How Much Screen Time is Too Much Screen Time for Children?

Are we addicted to technology? This is a fair question and many researchers have found that a high percentage of Americans are addicted to their phones. Unfortunately, this includes young, impressionable teenagers. In fact, a recent poll found 50% of young adults believe they are addicted to their mobile devices. Moreover, 80% of teens say they check their phone hourly, and 72% feel the need to respond to a text message immediately.

The Culprit: Tech Companies 

If you’re scratching your head and wondering how we, as a society, got to this point, you can blame social media and gaming companies, like Facebook, Instagram, and Candy Crush. According to Adam Alter, an associate professor of marketing and psychology at New York University, our compulsive need to click buttons and scroll through social media feeds is similar to how toddlers respond to lift buttons: the flashing lights and musical cues cause our dopamine levels to rise.

Alter told the NewStatesman, “When we experience ­pleasure, [like] eating ice cream, or receiving a Facebook Like, our levels of the hormone dopamine rise. People can become addicted to a substance or behavior when they start relying on this dopamine rush as an emotional salve, perhaps for feelings of depression, or loneliness, or worthlessness. In this way, Fitbit fanatics and [drug] addicts are both chasing dopamine highs – [drugs] are just a stronger and more direct way of achieving the hit.”

It’s scary and unsettling when a professional can make the link between an addictive substance and technology, but it’s important we fully comprehend the nature of technology and its effect on young adults and children. As such, the American Academy of Pediatricsrecognized the need to limit digital media exposure for children of all ages. The AAP recently hosted a conference in San Francisco with more than 10,000 pediatricians in attendance, and during the conference, new guidelines for social media use were announced.

New Screen Time Guidelines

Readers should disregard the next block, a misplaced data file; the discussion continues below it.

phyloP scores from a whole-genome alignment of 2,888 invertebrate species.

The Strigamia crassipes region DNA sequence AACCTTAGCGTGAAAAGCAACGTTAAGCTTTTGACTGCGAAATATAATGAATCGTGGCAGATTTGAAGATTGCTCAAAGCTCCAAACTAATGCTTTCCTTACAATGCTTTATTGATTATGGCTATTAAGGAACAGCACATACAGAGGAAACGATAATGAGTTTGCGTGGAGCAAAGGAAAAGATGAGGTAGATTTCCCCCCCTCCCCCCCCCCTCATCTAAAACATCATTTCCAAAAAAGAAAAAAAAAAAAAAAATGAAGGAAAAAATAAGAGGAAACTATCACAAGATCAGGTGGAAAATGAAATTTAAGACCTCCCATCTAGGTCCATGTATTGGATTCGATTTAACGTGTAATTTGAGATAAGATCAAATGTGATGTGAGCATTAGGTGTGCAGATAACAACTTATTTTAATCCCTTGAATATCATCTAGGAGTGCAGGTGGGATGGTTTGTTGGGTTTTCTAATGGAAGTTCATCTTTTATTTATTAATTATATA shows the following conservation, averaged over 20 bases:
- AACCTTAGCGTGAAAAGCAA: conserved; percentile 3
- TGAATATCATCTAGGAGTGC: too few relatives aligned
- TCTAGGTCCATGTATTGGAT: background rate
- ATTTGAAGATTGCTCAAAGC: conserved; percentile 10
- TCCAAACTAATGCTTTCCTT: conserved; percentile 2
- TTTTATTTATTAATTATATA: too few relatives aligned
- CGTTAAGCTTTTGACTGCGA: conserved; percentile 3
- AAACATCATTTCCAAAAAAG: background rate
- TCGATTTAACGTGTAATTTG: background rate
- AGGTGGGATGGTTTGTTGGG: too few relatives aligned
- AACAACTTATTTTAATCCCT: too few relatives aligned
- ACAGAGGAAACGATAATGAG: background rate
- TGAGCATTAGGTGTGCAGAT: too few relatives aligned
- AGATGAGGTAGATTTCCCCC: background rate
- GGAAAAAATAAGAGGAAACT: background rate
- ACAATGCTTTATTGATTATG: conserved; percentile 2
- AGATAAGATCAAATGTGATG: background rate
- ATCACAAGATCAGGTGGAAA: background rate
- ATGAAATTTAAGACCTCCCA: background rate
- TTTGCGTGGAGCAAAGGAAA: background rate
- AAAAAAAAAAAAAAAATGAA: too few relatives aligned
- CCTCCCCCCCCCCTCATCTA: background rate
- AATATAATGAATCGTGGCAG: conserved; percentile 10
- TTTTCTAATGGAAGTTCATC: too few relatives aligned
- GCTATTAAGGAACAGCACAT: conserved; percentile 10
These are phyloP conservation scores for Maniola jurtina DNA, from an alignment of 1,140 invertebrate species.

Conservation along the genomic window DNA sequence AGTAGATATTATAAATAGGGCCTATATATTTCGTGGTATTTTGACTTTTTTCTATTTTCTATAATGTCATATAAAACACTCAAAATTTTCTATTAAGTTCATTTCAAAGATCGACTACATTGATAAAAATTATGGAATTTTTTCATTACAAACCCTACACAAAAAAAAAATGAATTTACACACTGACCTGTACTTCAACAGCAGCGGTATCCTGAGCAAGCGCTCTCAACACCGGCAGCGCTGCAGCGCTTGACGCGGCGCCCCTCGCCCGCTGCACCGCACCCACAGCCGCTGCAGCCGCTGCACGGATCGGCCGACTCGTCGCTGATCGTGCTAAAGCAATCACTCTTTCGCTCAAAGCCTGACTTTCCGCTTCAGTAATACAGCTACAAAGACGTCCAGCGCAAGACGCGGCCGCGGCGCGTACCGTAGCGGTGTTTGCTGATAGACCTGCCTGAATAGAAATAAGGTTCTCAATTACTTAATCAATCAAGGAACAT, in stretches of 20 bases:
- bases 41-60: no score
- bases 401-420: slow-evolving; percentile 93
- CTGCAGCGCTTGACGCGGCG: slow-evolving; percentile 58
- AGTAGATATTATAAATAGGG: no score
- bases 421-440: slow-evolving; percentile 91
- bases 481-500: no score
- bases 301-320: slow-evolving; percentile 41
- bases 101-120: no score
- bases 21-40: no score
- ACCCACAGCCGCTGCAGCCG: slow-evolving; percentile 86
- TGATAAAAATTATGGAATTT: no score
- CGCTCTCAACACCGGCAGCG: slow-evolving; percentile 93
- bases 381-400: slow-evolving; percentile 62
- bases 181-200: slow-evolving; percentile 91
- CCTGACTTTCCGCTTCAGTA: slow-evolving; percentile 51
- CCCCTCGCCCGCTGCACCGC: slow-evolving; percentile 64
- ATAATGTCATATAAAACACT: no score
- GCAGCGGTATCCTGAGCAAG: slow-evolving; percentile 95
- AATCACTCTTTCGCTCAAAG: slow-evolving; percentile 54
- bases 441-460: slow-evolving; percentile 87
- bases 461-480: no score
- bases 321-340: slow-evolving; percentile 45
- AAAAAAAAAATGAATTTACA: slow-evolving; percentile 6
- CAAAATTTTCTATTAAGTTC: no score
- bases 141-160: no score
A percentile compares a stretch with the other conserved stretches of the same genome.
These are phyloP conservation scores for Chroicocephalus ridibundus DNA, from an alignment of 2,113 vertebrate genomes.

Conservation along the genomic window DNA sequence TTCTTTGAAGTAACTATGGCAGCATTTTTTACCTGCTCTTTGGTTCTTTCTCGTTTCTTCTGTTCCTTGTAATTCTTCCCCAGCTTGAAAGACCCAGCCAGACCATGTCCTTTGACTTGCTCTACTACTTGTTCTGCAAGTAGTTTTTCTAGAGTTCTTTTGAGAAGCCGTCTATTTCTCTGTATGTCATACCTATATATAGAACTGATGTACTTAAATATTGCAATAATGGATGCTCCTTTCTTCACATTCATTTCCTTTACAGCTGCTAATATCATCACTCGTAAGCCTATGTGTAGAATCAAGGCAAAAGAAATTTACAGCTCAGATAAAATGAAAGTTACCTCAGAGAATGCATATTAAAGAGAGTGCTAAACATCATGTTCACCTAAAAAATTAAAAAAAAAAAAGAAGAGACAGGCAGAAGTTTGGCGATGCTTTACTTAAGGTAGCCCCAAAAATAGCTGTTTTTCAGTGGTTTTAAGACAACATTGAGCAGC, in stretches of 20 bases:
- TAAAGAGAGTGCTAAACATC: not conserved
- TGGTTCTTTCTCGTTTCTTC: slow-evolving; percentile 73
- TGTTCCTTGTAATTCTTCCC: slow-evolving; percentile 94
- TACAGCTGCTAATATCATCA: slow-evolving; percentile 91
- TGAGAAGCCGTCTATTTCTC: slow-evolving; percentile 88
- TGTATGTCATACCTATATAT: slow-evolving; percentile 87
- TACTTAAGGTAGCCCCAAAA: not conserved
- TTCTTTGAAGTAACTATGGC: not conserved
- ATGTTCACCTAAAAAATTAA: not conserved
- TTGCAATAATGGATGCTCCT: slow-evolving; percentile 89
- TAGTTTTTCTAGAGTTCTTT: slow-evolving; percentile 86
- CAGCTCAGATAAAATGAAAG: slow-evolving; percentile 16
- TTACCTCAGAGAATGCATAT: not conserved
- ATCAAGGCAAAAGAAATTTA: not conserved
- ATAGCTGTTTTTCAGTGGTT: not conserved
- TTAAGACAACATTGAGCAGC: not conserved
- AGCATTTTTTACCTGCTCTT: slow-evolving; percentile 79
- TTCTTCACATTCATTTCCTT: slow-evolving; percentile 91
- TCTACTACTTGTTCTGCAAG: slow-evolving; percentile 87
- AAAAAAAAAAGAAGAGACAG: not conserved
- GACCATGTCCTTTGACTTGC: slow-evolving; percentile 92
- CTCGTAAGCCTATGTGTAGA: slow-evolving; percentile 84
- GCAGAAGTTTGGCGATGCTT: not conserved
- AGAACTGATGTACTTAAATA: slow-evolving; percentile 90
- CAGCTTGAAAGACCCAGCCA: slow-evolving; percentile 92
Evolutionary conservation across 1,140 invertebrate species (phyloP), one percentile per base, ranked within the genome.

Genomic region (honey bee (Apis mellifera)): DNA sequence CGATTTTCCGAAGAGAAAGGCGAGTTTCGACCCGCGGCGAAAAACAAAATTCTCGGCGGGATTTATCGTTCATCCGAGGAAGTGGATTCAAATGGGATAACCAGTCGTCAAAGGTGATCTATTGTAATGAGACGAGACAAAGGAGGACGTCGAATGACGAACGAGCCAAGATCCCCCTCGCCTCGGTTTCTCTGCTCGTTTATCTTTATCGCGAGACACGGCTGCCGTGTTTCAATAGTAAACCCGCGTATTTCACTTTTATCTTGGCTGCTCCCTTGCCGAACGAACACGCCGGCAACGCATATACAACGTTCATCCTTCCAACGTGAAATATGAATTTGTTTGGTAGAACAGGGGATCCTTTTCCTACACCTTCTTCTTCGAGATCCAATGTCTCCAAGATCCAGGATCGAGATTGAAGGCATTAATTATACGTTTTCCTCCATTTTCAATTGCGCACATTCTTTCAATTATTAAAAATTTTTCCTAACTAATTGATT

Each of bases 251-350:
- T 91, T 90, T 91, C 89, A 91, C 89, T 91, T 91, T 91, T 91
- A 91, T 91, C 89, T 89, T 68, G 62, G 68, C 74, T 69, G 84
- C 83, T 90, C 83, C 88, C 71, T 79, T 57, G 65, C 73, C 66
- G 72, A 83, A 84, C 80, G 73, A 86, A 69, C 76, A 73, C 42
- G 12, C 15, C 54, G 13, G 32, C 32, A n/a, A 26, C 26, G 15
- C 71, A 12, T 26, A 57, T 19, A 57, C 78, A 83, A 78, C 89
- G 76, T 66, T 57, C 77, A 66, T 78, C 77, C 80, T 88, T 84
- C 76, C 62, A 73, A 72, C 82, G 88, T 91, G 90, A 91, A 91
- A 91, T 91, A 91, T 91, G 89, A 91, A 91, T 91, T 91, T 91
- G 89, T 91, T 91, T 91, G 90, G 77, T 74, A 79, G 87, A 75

The Academy once set a general screen time limit for children over the age of two. At the time, they recommended children get no more than two hours in front of the TV each day. However, in today’s environment, defining screen time can be difficult – so adjustments have been made to accommodate the 24-hour digital media cycle. The new guidelines can be seen below: 

  • Screen time is defined as “time spent using digital media for entertainment purposes.”
  • Using technology for online homework does not count.
  • Children between the ages of two and five years old should limit their screen time to one hour per day.
  • Children over the age of six will need to be monitored regularly, and according to the Academy, it’s up to the parents to determine how long technology is used.
  • Infants under the age of 18 months should not be exposed to any digital media.

No Screen Time for Babies

Cutting off technology completely may be difficult to do, but it’s imperative infants 18 months and younger are not exposed to any kind of technology. According to experts, banning screen time for babies ensures healthy brain development and strong parent-child connections.

According to Dr. Yolanda Reid Chassiakos, an assistant professor at UCLA and the lead author of the Children and Adolescents and Digital Media Technical Report, “The noise and activity of a screen are distracting for a child. Even if the baby isn't directly looking at the screen -- for example, if a mother is nursing her child on the couch while watching TV -- the baby can be overstimulated by the lights and sounds, which may cause distress and sleep problems.” 

To limit screen time, try designating media-free times and areas around your home, such as no screen time during dinner, no screen time in bedrooms or bathrooms, and no screen time on the weekends. Instead, encourage extracurricular activities like sports, art & crafts, or music. To learn more about what you can do to limit screen time, please visit The American Academy of Pediatrics’ Media and Communication Toolkit.

The advice and information contained in this article are for educational purposes only and is not intended to replace or counter a physician’s advice or judgment. Please always consult your physician before taking any advice learned here or in any other educational medical material.